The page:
A Model For Intentional Fire
Fire is an integral part of many environments, especially in California. One important way it has been able to do its work on the land is through intentional applications, like prescribed and cultural burning. CWI understands this relationship and is supporting intentional fire by facilitating a landmark burn in the Teakettle Experimental Forest in the Sierra National Forest, in collaboration with Dr. Malcolm North, a Research Scientist with the Forest Service and Professor in Plant Science at the University of California, Davis — and the visionary behind this project.
The Teakettle Prescribed Burn is a 3300-acre, landscape-scale prescribed fire The Teakettle is located on the western slope of the Sierra Nevada, in the ancestral lands of the Western Mono peoples. Landscape-scale burning on the Teakettle will help accomplish a number of critical ecological objectives in the area, which by and large hasn’t burned since the 1860s. One major priority of the burn is to mitigate wildfire risk by burning some of the forest understory across the unit. This has a two-fold outcome in that it also reduces competition amongst the many old-growth Jeffrey and sugar pines that dot the unit.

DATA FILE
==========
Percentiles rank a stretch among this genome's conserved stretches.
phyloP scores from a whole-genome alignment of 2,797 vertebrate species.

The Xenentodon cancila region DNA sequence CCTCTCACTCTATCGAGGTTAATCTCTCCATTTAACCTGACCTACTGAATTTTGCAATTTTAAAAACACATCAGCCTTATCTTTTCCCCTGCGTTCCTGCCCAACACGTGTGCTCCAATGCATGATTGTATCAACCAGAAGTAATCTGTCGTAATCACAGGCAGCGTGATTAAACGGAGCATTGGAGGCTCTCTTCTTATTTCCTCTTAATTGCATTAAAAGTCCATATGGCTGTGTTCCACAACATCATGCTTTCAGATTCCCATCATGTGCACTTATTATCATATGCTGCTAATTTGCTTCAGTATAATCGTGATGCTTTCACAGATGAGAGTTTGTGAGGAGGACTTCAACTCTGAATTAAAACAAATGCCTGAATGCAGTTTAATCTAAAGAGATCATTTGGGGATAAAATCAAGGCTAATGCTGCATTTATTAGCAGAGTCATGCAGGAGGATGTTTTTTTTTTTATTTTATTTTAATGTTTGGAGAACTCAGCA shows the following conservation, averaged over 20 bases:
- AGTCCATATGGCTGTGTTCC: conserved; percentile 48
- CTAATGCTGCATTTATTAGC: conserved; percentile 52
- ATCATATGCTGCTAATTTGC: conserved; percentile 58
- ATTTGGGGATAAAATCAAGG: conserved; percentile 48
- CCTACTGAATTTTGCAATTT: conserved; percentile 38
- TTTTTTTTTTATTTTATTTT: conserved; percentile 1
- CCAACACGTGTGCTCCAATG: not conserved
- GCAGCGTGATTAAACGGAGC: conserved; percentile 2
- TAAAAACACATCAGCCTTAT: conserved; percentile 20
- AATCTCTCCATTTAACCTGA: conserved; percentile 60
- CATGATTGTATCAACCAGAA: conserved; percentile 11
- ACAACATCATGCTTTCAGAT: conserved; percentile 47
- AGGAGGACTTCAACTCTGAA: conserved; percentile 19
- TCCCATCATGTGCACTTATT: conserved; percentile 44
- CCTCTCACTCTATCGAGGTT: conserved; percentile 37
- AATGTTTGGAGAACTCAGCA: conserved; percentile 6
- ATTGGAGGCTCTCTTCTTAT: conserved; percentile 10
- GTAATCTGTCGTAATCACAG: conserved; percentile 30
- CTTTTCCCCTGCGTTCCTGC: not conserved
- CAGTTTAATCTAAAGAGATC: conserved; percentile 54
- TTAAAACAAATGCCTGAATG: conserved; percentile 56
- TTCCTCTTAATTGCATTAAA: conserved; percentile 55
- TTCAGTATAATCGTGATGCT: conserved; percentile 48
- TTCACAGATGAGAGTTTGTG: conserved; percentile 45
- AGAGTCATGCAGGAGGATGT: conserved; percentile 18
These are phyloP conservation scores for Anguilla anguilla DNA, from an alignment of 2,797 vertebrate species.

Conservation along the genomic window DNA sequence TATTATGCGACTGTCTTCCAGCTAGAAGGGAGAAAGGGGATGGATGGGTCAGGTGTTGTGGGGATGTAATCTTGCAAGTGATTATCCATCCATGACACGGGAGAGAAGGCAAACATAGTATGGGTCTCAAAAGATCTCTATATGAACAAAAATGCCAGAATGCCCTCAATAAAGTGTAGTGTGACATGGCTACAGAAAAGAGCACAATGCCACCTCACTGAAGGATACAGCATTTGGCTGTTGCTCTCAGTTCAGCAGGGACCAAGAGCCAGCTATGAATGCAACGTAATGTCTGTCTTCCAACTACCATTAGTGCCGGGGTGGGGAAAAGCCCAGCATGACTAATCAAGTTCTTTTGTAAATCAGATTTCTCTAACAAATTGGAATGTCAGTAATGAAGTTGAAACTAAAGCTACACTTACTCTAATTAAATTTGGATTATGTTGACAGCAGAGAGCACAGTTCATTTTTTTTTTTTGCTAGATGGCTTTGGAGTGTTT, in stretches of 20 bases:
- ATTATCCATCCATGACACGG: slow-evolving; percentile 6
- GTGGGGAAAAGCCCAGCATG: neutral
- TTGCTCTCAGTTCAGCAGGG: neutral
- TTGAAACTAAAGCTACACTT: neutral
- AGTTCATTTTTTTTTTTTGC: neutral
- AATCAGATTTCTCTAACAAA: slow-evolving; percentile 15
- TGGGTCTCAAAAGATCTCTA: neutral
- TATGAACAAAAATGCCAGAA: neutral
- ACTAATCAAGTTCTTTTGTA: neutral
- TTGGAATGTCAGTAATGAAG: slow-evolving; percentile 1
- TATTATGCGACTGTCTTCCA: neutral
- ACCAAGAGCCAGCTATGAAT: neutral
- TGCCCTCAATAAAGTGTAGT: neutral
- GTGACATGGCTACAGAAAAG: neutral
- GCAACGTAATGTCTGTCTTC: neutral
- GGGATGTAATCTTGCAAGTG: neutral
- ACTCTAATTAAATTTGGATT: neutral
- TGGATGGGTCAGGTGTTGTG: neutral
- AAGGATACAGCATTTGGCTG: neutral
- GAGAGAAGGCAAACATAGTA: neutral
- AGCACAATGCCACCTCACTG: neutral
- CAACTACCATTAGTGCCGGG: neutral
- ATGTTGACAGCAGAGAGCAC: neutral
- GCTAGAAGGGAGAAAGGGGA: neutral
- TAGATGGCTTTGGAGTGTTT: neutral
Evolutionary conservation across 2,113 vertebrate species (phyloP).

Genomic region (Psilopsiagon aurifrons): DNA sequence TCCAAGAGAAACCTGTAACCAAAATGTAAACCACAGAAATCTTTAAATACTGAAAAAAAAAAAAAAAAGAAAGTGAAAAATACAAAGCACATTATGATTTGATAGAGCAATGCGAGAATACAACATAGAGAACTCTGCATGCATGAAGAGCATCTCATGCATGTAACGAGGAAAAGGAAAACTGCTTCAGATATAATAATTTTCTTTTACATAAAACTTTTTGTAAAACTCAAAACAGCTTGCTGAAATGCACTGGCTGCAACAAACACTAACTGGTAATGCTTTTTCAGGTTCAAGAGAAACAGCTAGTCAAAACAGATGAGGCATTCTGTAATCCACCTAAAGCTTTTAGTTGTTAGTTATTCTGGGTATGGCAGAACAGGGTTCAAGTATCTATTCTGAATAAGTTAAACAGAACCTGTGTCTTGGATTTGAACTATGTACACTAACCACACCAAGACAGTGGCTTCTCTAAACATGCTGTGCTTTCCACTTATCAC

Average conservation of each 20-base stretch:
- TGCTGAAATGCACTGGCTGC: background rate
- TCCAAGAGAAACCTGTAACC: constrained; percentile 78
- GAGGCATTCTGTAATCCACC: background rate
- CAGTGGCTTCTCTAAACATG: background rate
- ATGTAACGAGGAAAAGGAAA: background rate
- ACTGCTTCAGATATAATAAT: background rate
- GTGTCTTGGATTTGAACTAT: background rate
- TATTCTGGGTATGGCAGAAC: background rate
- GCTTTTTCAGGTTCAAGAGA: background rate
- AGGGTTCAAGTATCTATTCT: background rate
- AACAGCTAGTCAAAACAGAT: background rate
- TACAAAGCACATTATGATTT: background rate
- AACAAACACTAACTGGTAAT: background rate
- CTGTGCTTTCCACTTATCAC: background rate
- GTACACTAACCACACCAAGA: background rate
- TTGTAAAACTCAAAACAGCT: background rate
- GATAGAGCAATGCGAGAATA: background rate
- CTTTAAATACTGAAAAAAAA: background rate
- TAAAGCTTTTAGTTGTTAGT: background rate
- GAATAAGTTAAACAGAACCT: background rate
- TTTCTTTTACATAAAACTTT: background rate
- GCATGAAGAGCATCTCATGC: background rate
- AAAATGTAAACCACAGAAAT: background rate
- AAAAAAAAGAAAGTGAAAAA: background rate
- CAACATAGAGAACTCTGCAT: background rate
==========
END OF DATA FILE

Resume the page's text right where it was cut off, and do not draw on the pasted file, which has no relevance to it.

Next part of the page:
Clearing some of this vegetation is critical in returning the Teakettle to some semblance of its pre-colonization makeup. Prior to colonization, the Teakettle area would have burned every 15-20 years, which are the conditions under which the old growth pines on the unit would have proliferated. Reducing density through prescribed fire results in more water resources for the remaining old growth in the unit, but also reduces potential “ladder fuels,” or vegetation that could contribute to wildfire climbing into the crowns of the larger old growth trees in the unit.
The Teakettle Prescribed Burn creates an incredible opportunity to model the planning, applying, and recovering from large-scale prescribed fire. We hope this project can be an example for future substantial burns, an opportunity for public education about their benefits, and a space to build relationships and partnerships between managers, organizations, and stakeholders.